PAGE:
Examining mitochondrial genes from five of the seven sea turtle species in 144 locations, “this finding shows that geomagnetism is a basis acting as a navigational cue that underlies philopatric behaviours in sea turtle species at a time-scale relevant with both ecological (navigation) and evolutionary (population structure) processes.” The correlation held true — for most sites. It was not found at some sites. This may be due to weaknesses in the geomagnetic vectors at some points on the globe that render them insufficiently strong for navigation. Consequently, “geomagnetism-mediated philopatric behaviour is region-specific and not species-specific.” Only where the vertical field intensity is strongest will turtle populations congregate successfully. The fact that the magnetic pole drifts complicates matters. A strong cline (field line intensity) at a coastline may drift out to sea.

While our findings are consistent with previous studies, we demonstrate that geomagnetic imprinting is regional, not universal. This result concurs with secular variation of the Earth’s magnetic field, which causes female sea turtles to change natal locations as magnetic signatures drift along coastlines. In general, our result demonstrates that slight inaccuracy in the detection of the geomagnetic field vector may lead turtles to fail to return to breeding sites.

The populations that can successfully read the field at a coastline where it is strong, therefore, will tend to reflect their population genetic information within the group due to lower gene flow between individuals. 

The correlation does not explain how turtles sense the field, or navigate by it. “Philopatry can be as accurate as 50 km and shapes population structure,” the authors say. “Yet, its underlying mechanisms remain unknown.” The magnetic sense surely must be exquisite, whatever it is, to work as well as it does. Females can return to their natal beach through murky ocean water from thousands of kilometers from where they emerged as hatchlings 25 to 30 years before. No one knows how other turtles and other long-distance navigators, like salmon, European eels and elephant seals do it.

Butterflies

As inspiration for engineering, butterflies remain favorites. Chemical & Engineering News reports the invention of a new sound sensor inspired by the nanostructures on the wings of morpho butterflies, those iridescent blue beauties. “3-D nanostructures in iridescent butterfly wings could be harnessed to make small, fast, and sensitive acoustic detectors,” they say. How do they work?

Materials scientists and engineers at Shanghai Jiao Tong University decided to take advantage of the unique photonic nanostructures on Morpho butterfly wings to sense the sound waves. Others have already used the wings or tried to mimic their structures to make gas and heat sensors and photocatalysts. Morpho wings are covered with rows of tile-like scales. Each scale has long parallel ridges that, in cross section, look like pine trees. Light waves bounce off these tree-like nanostructures and interfere to create shimmering colors; the colors and brightness change when the ridges deform under mechanical or chemical changes.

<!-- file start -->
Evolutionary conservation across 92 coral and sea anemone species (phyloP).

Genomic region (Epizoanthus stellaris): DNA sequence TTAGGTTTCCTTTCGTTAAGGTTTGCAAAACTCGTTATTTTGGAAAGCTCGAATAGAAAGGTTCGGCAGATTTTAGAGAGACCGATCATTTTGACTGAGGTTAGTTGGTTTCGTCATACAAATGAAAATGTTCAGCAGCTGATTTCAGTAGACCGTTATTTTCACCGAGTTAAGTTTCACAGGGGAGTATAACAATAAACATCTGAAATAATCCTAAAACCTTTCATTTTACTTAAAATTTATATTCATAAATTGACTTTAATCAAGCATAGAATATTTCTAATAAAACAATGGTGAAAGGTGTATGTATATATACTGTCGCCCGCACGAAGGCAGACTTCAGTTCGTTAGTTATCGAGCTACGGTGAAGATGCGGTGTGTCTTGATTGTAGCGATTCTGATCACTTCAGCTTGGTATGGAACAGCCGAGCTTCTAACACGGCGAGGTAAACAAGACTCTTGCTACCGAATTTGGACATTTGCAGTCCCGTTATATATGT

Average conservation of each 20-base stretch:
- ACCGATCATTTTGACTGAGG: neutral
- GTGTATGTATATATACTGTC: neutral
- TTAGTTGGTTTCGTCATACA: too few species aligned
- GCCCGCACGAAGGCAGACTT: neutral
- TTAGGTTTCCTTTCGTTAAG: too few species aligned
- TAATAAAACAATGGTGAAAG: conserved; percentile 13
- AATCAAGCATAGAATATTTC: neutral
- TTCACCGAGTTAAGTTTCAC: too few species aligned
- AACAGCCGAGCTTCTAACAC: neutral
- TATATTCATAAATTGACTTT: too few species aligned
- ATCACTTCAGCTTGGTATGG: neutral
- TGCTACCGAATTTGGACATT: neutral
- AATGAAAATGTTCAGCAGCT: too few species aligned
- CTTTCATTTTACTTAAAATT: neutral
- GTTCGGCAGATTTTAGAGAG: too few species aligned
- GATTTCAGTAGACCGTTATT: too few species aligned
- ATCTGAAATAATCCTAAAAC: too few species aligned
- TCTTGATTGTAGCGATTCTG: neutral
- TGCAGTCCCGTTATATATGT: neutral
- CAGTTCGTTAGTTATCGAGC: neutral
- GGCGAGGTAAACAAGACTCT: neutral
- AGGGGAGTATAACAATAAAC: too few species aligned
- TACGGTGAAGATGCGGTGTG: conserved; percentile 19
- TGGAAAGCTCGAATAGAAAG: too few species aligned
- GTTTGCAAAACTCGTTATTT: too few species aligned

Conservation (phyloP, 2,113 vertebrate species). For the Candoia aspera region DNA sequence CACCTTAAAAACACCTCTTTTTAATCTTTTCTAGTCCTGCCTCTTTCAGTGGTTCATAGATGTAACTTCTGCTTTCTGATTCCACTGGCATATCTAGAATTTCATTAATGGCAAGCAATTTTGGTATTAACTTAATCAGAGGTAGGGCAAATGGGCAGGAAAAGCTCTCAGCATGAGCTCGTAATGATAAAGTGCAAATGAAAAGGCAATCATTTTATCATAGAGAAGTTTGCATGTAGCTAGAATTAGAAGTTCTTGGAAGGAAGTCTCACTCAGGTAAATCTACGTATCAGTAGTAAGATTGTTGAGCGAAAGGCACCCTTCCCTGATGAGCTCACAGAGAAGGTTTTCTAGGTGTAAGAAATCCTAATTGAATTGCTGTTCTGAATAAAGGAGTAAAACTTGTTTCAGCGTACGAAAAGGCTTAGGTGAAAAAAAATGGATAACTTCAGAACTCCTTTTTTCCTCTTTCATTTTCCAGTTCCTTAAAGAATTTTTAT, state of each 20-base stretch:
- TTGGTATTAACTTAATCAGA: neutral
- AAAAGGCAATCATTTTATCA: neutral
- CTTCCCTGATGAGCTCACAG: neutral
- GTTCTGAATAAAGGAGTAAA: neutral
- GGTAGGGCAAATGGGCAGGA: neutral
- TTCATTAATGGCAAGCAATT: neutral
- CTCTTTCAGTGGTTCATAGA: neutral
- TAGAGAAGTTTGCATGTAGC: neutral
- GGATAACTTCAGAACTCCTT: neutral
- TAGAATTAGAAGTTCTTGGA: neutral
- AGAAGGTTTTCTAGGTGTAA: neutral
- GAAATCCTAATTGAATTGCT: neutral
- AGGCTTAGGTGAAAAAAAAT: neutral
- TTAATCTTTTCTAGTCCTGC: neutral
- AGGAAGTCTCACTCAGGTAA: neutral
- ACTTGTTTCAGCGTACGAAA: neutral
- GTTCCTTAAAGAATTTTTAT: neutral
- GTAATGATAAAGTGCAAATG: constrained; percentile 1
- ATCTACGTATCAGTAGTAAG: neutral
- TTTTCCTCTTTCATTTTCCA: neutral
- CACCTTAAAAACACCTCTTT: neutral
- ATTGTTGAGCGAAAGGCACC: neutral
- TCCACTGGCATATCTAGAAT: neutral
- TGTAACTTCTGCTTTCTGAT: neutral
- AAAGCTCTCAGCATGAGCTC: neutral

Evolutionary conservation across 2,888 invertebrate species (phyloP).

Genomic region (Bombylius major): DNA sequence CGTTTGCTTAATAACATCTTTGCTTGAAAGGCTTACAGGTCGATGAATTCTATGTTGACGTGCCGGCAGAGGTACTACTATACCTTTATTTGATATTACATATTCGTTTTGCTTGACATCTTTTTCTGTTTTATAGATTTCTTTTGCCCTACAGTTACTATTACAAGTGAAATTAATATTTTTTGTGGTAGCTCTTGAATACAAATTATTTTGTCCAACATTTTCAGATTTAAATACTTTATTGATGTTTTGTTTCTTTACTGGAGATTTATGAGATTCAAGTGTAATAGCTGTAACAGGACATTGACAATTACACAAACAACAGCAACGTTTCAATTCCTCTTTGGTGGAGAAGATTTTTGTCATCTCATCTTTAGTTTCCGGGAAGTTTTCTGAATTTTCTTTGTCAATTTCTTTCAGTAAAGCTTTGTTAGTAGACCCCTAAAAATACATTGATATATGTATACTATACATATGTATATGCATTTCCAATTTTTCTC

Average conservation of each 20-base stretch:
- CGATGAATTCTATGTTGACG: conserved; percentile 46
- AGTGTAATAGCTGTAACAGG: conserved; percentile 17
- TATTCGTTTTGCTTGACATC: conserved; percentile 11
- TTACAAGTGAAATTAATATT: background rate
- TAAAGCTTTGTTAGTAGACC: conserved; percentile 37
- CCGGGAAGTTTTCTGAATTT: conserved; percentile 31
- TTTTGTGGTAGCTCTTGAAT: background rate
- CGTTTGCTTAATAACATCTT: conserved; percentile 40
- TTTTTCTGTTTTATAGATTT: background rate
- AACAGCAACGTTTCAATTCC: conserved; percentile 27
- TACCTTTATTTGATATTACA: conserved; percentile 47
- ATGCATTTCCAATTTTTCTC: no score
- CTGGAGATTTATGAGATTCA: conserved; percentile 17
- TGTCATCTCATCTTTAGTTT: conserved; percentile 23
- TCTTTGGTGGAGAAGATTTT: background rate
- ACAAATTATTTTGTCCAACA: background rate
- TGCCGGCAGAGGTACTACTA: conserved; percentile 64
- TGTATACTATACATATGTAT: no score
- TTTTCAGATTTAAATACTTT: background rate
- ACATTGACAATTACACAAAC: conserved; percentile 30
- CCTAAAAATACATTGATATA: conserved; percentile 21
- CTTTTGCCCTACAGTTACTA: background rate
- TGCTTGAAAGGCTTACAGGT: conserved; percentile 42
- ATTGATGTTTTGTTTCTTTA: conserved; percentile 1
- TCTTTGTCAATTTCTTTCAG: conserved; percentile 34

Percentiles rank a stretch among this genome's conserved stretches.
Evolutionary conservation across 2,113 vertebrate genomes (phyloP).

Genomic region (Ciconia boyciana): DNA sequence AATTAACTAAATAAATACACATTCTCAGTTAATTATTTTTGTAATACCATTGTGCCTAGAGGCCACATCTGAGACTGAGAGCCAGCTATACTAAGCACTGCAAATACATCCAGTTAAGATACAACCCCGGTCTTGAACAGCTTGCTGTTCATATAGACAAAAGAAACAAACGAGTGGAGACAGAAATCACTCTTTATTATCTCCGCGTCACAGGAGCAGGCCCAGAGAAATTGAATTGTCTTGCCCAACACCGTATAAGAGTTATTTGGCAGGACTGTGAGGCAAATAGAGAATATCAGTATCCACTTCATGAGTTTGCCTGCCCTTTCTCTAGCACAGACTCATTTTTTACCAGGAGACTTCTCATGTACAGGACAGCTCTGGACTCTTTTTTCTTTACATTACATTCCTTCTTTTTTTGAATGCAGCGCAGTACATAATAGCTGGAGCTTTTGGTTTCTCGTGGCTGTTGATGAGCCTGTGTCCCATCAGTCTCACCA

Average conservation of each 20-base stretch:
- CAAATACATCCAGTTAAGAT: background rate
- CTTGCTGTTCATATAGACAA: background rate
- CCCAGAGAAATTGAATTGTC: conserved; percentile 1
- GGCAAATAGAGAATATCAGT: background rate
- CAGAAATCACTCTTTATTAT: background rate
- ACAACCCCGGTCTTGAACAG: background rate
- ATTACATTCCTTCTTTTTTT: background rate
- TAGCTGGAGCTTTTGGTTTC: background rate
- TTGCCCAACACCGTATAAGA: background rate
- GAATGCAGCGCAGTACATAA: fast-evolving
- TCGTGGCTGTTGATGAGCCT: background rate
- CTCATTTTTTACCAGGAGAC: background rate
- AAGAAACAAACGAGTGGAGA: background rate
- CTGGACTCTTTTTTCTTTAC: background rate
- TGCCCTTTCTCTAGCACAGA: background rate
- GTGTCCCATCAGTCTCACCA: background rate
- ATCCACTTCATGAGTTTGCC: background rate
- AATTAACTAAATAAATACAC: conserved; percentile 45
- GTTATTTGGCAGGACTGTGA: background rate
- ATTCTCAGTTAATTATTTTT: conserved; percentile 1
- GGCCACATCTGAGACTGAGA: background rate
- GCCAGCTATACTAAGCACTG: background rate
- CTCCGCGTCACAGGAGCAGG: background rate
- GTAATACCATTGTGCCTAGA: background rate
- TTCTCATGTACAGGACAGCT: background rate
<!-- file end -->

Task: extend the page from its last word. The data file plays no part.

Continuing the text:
Acoustic waves can be focused by these photonic structures, too. Vibrations in the tree-like nanostructures can be picked up by photodetectors. The advantage is that this method avoids interference from other sources. “Because light waves interact with nanoscale structures and are immune to electromagnetic interference, optical acoustic sensors can be smaller and more sensitive and have a faster response time.

Worries about monarch butterflies continue. In April, Anurag A. Agrawal wrote a Commentary in PNAS about “Advances in understanding the long-term population decline of monarch butterflies.” 

Monarch butterflies are an icon of nature: spectacular in form, known for their unfathomable annual migration, and frequent visitors in our backyards… It is no wonder they are a darling among invertebrates. And what has now captured our attention is the striking and precipitous decline of monarch populations over the past two decades.

The all-time low of monarch visitation to the overwintering site in Mexico was in 2013. Although growing use of pesticides is the prime culprit, Agrawal notes that it may not be the only or primary cause of the problem. For one, populations far removed from each other, such as in California and Florida, show similar rates of decline. Is it due to deforestation, drought, climate change, or lack of nectar sources? Are predators increasing? Why are other species like birds and bats also declining in the same period? “Indeed,” he says, “additional data and statistical modeling are needed.”

Everyone who loves these one-gram wonders can agree with his passion: “Saving an iconic butterfly is important and would help us sustain beauty, wonder, and majesty in nature.”

Image: Hummingbird and hummingbird robot, from “Hummingbird Robots: Naturally Intriguing,” via Purdue University (screen shot).